One of the first African-American women to write, direct and produce a feature film, Leslie Harris has inspired filmmakers across the globe especially women with her Sundance Film Festival Special Jury Prize winning feature, Just Another Girl on the I.R.T., distributed in U.S. theaters and 20 countries worldwide. As a filmmaker, Harris inspires audiences with stories often neglected on screen, like her movie about Bessie Coleman called A Dream to Fly, which was honored with a Showtime Award for Excellence. In the 1920s, Bessie Coleman was the first African-American to obtain an international pilot’s license--2 years before Amelia Earhart. This year marks the 25th Anniversary of Just Another Girl on the I.R.T. Read More >
Known for ‘original, provocative and a welcome relief from the male-dominated urban films,’ Harris’s feature has a bold unforgettable hip-hop soundtrack and heart-stopping ending. Smart, ambitious and brash, the lead is a young black woman. She is not your typical ‘good girl’ or ‘bad girl,’ but rather a complex character that deals with her ambitions, African-American culture, and disappointments with both humor and pathos. Taught in universities and colleges across the country and worldwide, the film is an inspiration to many aspiring filmmakers. It has become an internet cult favorite among black women, aspiring filmmakers and cinephiles and defined a generation for young black women in the 90s. A rare voice among the male centered film, the film has been called the Boyz in the Hood of its time. It’s still as fresh and poignant today and has garnered a new generation of followers.
As a speaker, Leslie Harris engrosses the audience with her inspirational wisdom tenacity and perseverance. Working as an independent woman in the often male-dominated indie world of Hollywood, Leslie speaks first hand of the dedication, challenges and successes working outside the Hollywood system as an independent and fierce voice for women both in front of and behind the camera.
A devoted film lover, Leslie tagged along with her brothers to foreign films while growing up. This might seem strange for a little black girl growing up in the inner city, but Leslie loved movies. She became the first in her family to graduate college from Denison University in Ohio and studied in Aix-en- Provence, France.
After graduating from college, the aspiring filmmaker still had to pay the bills. She began working in advertising, and won American Association of Advertising Agencies, providing her with the opportunity to move to New York City, where she worked at ad agencies such as FCB, Saatchi and Saatchi, and Grey Advertising Agencies. Frustrated at the lack of opportunities to direct commercials, Leslie started her own production company, shooting commercials for neighborhood hair salons, instructional videos for the New York Public School System and a music video for Lorraine Klassen--the daughter of legendary South African singer, Thandie Klassen. Leslie decided to quit her job and worked at Film Video Arts in exchange for access to film equipment at night. During the subway ride from her day job to her night job, Leslie wrote the screenplay Just Antoher Girl On The I.R.T. (Interbouough Rapid Transit subway line in New York City.) All of her hard work paid off, as the screenplay brought in numerous awards and grants (National Endowment for the Arts Grant, American Film Institute Filmmaker Award, New York State Council on the Arts, Jerome Foundation, Association for Independent Video and Film Grant, Brooklyn Arts Council Filmmaking Grant and Art Matters Fellowship.)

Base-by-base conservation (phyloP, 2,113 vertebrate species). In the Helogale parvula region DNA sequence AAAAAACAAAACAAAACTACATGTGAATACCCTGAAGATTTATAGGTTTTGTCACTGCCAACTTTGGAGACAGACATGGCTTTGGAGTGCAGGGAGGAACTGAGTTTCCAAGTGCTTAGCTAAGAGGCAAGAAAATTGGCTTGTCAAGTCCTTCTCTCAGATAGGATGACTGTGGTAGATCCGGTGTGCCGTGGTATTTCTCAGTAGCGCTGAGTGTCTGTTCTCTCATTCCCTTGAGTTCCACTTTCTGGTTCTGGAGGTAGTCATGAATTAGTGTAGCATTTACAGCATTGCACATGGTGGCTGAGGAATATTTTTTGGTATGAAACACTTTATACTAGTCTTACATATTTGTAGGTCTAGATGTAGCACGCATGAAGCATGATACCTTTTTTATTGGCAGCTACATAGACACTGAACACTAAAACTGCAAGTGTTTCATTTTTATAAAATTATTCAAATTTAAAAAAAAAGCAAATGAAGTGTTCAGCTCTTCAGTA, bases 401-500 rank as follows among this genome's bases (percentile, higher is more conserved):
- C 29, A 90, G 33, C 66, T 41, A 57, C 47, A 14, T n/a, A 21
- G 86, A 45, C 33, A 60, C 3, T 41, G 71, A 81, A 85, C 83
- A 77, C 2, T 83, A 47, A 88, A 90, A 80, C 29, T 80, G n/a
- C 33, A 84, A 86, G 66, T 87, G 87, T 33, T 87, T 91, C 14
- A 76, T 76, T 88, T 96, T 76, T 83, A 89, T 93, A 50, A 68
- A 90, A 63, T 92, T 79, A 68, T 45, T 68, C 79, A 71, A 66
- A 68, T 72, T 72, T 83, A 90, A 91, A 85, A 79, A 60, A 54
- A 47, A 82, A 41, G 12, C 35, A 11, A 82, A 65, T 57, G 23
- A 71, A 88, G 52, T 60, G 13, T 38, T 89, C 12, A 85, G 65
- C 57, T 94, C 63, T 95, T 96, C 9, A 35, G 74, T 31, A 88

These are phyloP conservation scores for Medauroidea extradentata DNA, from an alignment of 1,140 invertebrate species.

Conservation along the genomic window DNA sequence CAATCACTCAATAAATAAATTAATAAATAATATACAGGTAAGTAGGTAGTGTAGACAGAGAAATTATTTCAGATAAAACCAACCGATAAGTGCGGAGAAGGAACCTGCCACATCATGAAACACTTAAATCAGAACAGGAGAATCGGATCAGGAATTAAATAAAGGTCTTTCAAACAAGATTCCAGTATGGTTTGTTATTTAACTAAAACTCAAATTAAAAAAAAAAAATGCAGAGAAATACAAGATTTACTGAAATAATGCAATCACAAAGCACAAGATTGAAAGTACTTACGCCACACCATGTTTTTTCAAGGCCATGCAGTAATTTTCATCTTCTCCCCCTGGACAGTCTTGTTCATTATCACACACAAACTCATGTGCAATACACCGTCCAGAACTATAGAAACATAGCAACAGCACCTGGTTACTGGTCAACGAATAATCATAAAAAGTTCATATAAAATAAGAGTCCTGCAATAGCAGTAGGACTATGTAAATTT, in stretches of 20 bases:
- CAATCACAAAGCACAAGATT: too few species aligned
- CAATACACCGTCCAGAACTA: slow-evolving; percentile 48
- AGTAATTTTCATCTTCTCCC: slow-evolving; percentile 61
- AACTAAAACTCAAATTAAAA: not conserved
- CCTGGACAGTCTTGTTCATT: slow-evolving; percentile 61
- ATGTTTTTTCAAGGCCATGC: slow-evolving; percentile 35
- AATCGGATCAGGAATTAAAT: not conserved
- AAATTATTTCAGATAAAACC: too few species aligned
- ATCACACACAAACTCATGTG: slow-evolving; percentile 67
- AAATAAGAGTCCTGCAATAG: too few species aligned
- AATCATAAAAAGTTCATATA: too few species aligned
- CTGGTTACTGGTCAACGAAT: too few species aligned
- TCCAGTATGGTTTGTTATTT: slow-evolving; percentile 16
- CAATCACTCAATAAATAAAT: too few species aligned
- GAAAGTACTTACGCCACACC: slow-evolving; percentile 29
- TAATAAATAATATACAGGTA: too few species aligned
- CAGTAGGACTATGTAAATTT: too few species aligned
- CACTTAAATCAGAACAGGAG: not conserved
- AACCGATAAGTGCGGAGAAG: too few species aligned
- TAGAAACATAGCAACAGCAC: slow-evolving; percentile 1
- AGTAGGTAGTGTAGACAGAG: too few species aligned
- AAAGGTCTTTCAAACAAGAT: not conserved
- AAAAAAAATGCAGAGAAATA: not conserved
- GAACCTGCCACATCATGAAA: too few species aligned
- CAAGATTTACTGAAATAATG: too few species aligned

Leslie sold her feature to the distributor Miramax, and it received a theatrical release both in the US and 20 countries abroad in 1993. The feature went on to become an Official Selection at The Sundance Film Festival Feature Competition and later won The Sundance Film Festival Special Jury Prize. The film was an Official Selection in several international film festivals--including Tokyo, Toronto, Deauville--and screened at other international festivals such as Cannes and Burkina Faso. Just Another Girl on the I.R.T. received an Independent Spirit Award Nomination for Best Debut Performance by a lead actress. Taught in universities and colleges across the country and worldwide and an inspiration to many young aspiring filmmakers, Just Another Girl On The I.R.T. is not just another movie.
As a speaker, writer, director and producer, Leslie inspires us never to give up on our goals and our passions.
We all have stories to tell, whether presented in film or not, to younger generations. As Leslie Harris states, “If there is a story to tell, there is always a creative way to tell it.” Clearly, she is living proof of this statement; Harris has won awards like the IFP Gotham Award Open Palm and the ABC/Director’s Guild of America Fellowship. Leslie has also been featured in The New York Times, Washington Post, Entertainment Tonight and The Charlie Rose Show. Leslie has been a speaker at The Canadian Film Institute, Tulane University, Wellesley College, Portland State University, Columbia University, Barnard College, Leigh University, and Canadian Film Center among others and has been a full-time faculty member and adjunct at New York University Tisch School of the Arts.
Leslie’s documentary about the historical importance of black churches, Never Forget, was an official entry in the Philadelphia Film Festival. Leslie’s next feature is the sexy, provocative and very topical political comedy. I Love Cinema will star legendary filmmaker and activist, Michael Moore (Roger & Me, Fahrenheit 911 and Trump land.) Recently, Leslie’s films have been screened at SWAN (New York Women in Film and Television.) 92St Y Tribeca in New York City and Brooklyn Academy of Arts in Brooklyn, New York. Read Less ^